We performed EMSA to investigate whether rs3093023 or CCR6DNP was the functional variant in IgAN. The oligonucleotide probe containing the rs3093023 allele showed significant mobility shifts, and the protective allele G bound much more protein than the risk allele A (Figure 3B, lanes 1 and 2). Moreover, the excessive unlabeled competitor probes abolished the DNA-nuclear protein complexes (Figure 3B, lanes 3 and 4). However, the oligonucleotide probe containing the CCR6DNP allele showed negligible mobility shifts (Figure 3B, lanes 5–7), and the excessive competitor probes did not abolish the DNA-nuclear protein complexes (Figure 3B, lanes 8–10).

In the RegulomeDB and JASPAR databases, we observed a higher affinity of Pou2f1 and Sox_10 for the regulatory motif for the rs3093023 G allele relative to the rs3093023 A allele (Figure 3C). However, the CCR6 mRNA expression was negatively associated with the Pou2f1 expression (r = −0.60, P = 3.94 × 10−9) rather than with the Sox_10 expression (r = 0.06, P = 0.578) (Figure 3D), suggesting that Pou2f1 may be the key transcription factor regulating the CCR6 expression via rs3093023.

CCR6 Expression Is Increased in Individuals With the Risk Genotype

We further used the HaploReg database to annotate the regulatory effects of rs3093023 and its proxy SNPs (rs968334, rs3093025, rs61056617, rs3093024, rs1854853, rs200505068, rs10946216, rs3093019, rs3093018, rs1571878, and rs3093017) in 127 tissues/cells. The results showed that the regulatory effects of rs3093023 and its proxies were significantly enriched in 23 tissues/cells (p < 0.05) (Supplementary Table 7). Among the 23 tissues/cells, T cells (12/23, 52.15%), mainly T-helper (Th) cells (6/23, 26.09%), accounted for the most in Figure 4, which suggests that rs3093023 may participate in the pathogenesis of IgAN by regulating T cells.

FIGURE 4
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Figure 4. Tissue enrichment analysis of regulatory effects of rs3093023 and its proxies. (A) The significantly enriched tissues/cells (p < 0.05) of the regulatory effects of rs3093023 and its proxies. (B) The distribution of T cell subset enriched for regulatory effects of rs3093023 and its proxies. SNPs, single-nucleotide polymorphisms.

At mRNA level, individuals with the risk genotype A/A had significantly higher CCR6 mRNA levels compared with individuals with the protective genotype G/G, and these levels were dose-dependent on the number of A alleles (A/A vs. A/G vs. G/G: 7.91 ± 0.29 vs. 7.76 ± 0.45 vs. 7.51 ± 0.51, respectively, P = 4.39 × 10−2) (Figure 5A). The CCR6 mRNA levels were also higher in patients with IgAN than in controls (7.84 ± 0.48 vs. 7.58 ± 0.40, P = 2.64 × 10−2) (Figure 5B). Moreover, the CCR6 mRNA expression was positively associated with the expression of CCR4 (r = 0.63, P = 2.9 × 10−10) and IL-17A (r = 0.40, P = 2.57 × 10−4) but not with the expression of CXCR3 (r = 0.09, P = 0.450) and IFNG (r = 0.18, P = 0.112) (Figure 5C), suggesting that rs3093023 may regulate the CCR6 mRNA expression in Th17 cells.

FIGURE 5
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Figure 5. CCR6 expression in individuals with rs3093023 genotypes. (A) The CCR6 mRNA expression in individuals with different rs3093023 genotypes. (B) The CCR6 mRNA expression in IgAN patients and controls. (C) The association between CCR6 mRNA expression and other cell surface markers of Th1 and Th17 cells. (D) The CCR6 protein expression in individuals with different rs3093023 genotypes. (E) The CCR6 protein expression in IgAN patients and controls.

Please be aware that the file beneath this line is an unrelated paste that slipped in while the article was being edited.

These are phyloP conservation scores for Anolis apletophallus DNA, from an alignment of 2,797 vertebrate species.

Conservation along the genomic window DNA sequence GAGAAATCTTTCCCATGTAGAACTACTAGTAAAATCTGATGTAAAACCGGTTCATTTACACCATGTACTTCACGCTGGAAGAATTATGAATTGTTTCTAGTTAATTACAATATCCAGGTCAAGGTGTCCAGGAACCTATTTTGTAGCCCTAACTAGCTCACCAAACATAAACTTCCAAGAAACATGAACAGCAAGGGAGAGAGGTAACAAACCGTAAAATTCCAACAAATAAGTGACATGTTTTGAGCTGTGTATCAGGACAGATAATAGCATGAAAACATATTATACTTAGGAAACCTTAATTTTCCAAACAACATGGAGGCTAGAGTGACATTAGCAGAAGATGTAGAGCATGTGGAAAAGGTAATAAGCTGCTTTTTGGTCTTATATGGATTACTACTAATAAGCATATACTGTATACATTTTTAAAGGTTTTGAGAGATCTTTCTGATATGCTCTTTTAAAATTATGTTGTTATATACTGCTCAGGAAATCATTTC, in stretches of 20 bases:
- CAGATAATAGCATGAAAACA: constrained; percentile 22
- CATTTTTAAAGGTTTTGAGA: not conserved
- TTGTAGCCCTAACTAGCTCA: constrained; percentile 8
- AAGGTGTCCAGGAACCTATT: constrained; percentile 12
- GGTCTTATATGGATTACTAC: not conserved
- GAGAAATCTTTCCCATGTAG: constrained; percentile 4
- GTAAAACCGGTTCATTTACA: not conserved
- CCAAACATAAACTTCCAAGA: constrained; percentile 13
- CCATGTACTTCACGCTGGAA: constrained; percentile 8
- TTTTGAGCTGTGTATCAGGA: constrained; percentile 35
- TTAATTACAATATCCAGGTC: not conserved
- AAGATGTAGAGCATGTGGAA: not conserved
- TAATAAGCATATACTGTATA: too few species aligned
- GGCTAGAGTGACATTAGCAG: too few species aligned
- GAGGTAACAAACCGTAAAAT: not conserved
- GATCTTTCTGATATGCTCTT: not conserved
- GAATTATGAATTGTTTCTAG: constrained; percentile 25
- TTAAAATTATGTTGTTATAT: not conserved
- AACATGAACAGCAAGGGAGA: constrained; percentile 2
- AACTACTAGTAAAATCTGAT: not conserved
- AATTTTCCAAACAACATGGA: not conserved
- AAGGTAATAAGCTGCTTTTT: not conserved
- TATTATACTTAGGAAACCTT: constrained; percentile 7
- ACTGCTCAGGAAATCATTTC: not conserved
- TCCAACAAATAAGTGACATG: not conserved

At the protein level, we analyzed the associations between CCR6+ T cell subsets and rs3093023 genotypes. Consistently, higher CCR6+ cell ratios were observed in a risk allele dose-dependent manner (A/A > A/G > G/G) in lymphocytes (26.07 ± 7.23 vs. 24.41 ± 6.57 vs. 23.07 ± 6.54, respectively, P = 3.57 × 10−2), CD3+ T cells (15.96 ± 4.84 vs. 14.37 ± 4.34 vs. 14.21 ± 4.04, respectively, P = 4.54 × 10−2), and CD4+ T cells (11.56 ± 3.64 vs. 10.35 ± 3.56 vs. 9.81 ± 3.11, respectively, P = 1.32 × 10−2), but not in CD8+ T cells (2.98 ± 2.32 vs. 2.64 ± 1.69 vs. 2.51 ± 1.88, respectively, P = 0.388) (Figure 5D). A higher CCR6+ cell ratio was also observed in patients with IgAN for lymphocytes (28.31 ± 7.10 vs. 21.98 ± 5.47, P = 1.36 × 10−12), CD3+ T cells (16.66 ± 4.61 vs. 13.52 ± 3.43, P = 2.02 × 10−8), and CD4+ T cells (12.39 ± 3.46 vs. 9.21 ± 2.58, P = 2.25 × 10−13) (Figure 5E).

Association Between rs3093023 Genotypes With IgAN Phenotypes

DBP and Scr were significantly higher in patients with the risk genotype A/A than in patients with the protective genotype G/G (Table 3), and the increases were dose-dependent on the number of risk allele A (80.73 ± 13.04 mmHg vs. 78.85 ± 11.55 mmHg vs. 78.68 ± 11.64 mmHg, respectively, P = 0.023; 116.03 ± 83.67 μmol/L vs. 109.50 ± 76.23 μmol/L vs. 101.20 ± 52.02 μmol/L, respectively, P = 0.006). Moreover, the incidence of tubular atrophy/interstitial fibrosis increased with the number of risk allele A (47.09% vs. 46.17% vs. 38.03%, P = 0.034).

TABLE 3
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Table 3. Association of rs3093023 genotypes with IgAN phenotypes.

Discussion

In the discovery stage, we detected 68 common variants in CCR6 associated with IgAN susceptibility. rs3093023 showed both statistical significance and functional evidence, which was independently replicated. EMSA showed differential affinity of nuclear proteins for the rs3093023 alleles (G > A). In silico analysis identified Pou2f1 as a potential transcription factor, which was negatively associated with the CCR6 expression. Moreover, CCR6 transcript- and protein- expression levels increased with the number of risk allele A, and the CCR6 mRNA expression was positively associated with the expression of CCR4 and IL-17A rather than with the expression of CXCR3 and INFG. The clinical–pathological analysis showed that DBP, Scr, and incidence of tubular atrophy/interstitial fibrosis increased in a risk allele dose-dependent manner. Taken together, the results suggest that CCR6 rs3093023 may be involved in IgAN susceptibility by regulating Th17 cells.